Subscribe to the BioNews newsletter for free

Advanced Search

Search for

Like the Progress Educational Trust on Facebook



Genetic link found between reading and maths ability in children

14 July 2014

By Michelle Downes

Appeared in BioNews 762

Around half of the genes that influence reading ability are also involved in mathematical aptitude, a study has found.

The study looked at 12-year-old children from nearly 2,800 British families. By comparing the reading and maths ability of twins with sets of children who were not genetically related, they found that there was a 'substantial overlap in the genetic variants' influencing both skills.

These findings may help to explain why some children acquire academic skills with greater ease than others and also dispel the idea that mathematics and reading are two separate skills with no overlap.

Professor Robert Plomin, from King's College London, senior author on the study, said that 'children differ genetically in how easy or difficult they find learning, and we need to recognise, and respect, these individual differences'.

But the researchers also maintained that environment plays a huge role, saying that a supportive learning environment will give some children the opportunity to overcome any genetically predetermined gaps in literacy or numeracy acquisition.

'Finding such strong genetic influence does not mean there is nothing we can do if a child finds learning difficult − heritability does not imply that anything is set in stone. It just means it may take more effort from parents, schools and teachers to bring that child up to speed'.

First author on the study, Dr Oliver Davis from University College London, said: 'It's this complex interplay of nature and nurture as we grow up that shapes who we are'.

The researchers tested the children's reading comprehension and fluency skills as well as mathematical skills, based on the UK curriculum.

The study, which used data from the Twins Early Development Study, did not pinpoint any specific genes linked to literacy or numeracy, but rather suggests that a genetic predisposition for these complex traits and associated disorders are caused by subtle differences in many different genes.

Dr John Jerrim of the Institute of Education told the BBC: 'Until researchers are able to identify the specific genes that are thought to influence children's reading and math skills, and show that such associations are robust in numerous academic studies, then such work has little relevance for public policy'.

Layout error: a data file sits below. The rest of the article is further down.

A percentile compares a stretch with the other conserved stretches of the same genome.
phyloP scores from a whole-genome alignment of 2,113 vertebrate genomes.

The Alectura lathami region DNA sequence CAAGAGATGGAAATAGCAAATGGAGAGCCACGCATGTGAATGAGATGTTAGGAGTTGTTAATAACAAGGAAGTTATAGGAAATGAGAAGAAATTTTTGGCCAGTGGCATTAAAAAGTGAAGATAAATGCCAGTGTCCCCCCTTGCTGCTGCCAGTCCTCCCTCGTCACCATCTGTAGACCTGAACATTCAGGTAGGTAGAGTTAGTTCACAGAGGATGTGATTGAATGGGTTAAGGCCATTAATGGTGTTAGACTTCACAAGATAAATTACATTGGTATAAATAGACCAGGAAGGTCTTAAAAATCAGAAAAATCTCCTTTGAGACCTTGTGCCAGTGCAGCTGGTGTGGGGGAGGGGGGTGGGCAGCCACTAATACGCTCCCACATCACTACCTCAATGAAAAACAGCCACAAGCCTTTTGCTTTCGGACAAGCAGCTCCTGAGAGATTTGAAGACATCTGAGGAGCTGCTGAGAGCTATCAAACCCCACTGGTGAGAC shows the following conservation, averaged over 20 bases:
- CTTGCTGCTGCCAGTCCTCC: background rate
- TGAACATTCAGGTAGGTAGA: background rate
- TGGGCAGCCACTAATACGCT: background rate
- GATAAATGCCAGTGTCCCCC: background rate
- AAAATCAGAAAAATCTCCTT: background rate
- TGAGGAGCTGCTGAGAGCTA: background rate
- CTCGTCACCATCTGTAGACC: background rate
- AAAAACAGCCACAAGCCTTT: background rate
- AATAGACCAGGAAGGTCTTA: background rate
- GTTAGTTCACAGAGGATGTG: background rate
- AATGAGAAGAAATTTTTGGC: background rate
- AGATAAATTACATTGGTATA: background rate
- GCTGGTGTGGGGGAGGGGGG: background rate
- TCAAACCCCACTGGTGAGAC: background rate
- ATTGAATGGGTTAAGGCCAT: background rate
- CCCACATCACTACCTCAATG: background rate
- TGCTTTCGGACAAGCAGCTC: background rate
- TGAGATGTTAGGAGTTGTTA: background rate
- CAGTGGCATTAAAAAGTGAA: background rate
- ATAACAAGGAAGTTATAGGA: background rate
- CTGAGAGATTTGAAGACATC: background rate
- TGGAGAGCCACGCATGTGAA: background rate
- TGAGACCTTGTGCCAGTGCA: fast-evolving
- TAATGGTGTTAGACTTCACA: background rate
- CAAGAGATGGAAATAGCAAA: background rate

20 June 2016 - by Dr Ashley Cartwright 
Genetic factors influence not just achievement in further education, but also what subjects students take, a study suggests...
10 August 2015 - by Matthew Thomas 
The Guardian's science editor Ian Sample discusses research by Professor Robert Plomin on the importance of genes in academic achievement, and the consequences of this research for education policy...
03 August 2015 - by Professor Darren Griffin 
A recent report on the heritability of exam results was a well written, clear and robust study in a highly socially relevant area, but a danger lies in how the results could be misinterpreted...
27 July 2015 - by Dr Charlotte Warren-Gash 
The educational achievement of British teenagers is highly heritable across a range of academic subjects, according to researchers at King's College London...
13 October 2014 - by Chris Baldacci 
Researchers may have finally settled the question of which matters more for a child's development - nature or nurture; and nature appears to be the winner, according to a study looking at GCSE scores...

28 May 2014 - by Ari Haque 
The controversy posed by the question of how much genetics can influence intelligence and, in turn, the dilemma posed by what this should mean for educational policy are presented in a balanced, reasoned manner here...
17 February 2014 - by Chee Hoe Low 
A gene associated with thinner grey matter, which contributes to lower intellectual ability, has been identified by scientists...
16 December 2013 - by Rhys Baker 
Genetics may have a greater impact on the differences between students' GCSE results than upbringing or teaching, according to research from King's College London...
04 November 2013 - by Matthew Thomas 
Underlying the genetics of intelligence debate is our strong attachment to the idea of 'potential' and freedom to fulfil it. This blank slate approach to achievement is seductive, but is it based in fact?...

Be the first to have your say.

You need to or  to add comments.

By posting a comment you agree to abide by the BioNews terms and conditions

- click here to enquire about using this story.

Published by the Progress Educational Trust


Public Conference
8 December 2017

Speakers include

Professor Azim Surani

Professor Magdalena Zernicka-Goetz

Professor Robin Lovell-Badge

Sally Cheshire

Professor Guido Pennings

Katherine Littler

Professor Allan Pacey

Dr Sue Avery

Professor Richard Anderson

Dr Elizabeth Garner

Dr Andy Greenfield

Dr Anna Smajdor

Dr Henry Malter

Vivienne Parry

Dr Helen O'Neill

Dr César Palacios-González

Philippa Taylor

Fiona Fox

Sarah Norcross

Sandy Starr


Good Fundraising Code

Become a Friend of PET HERE and give the Progress Educational Trust a regular donation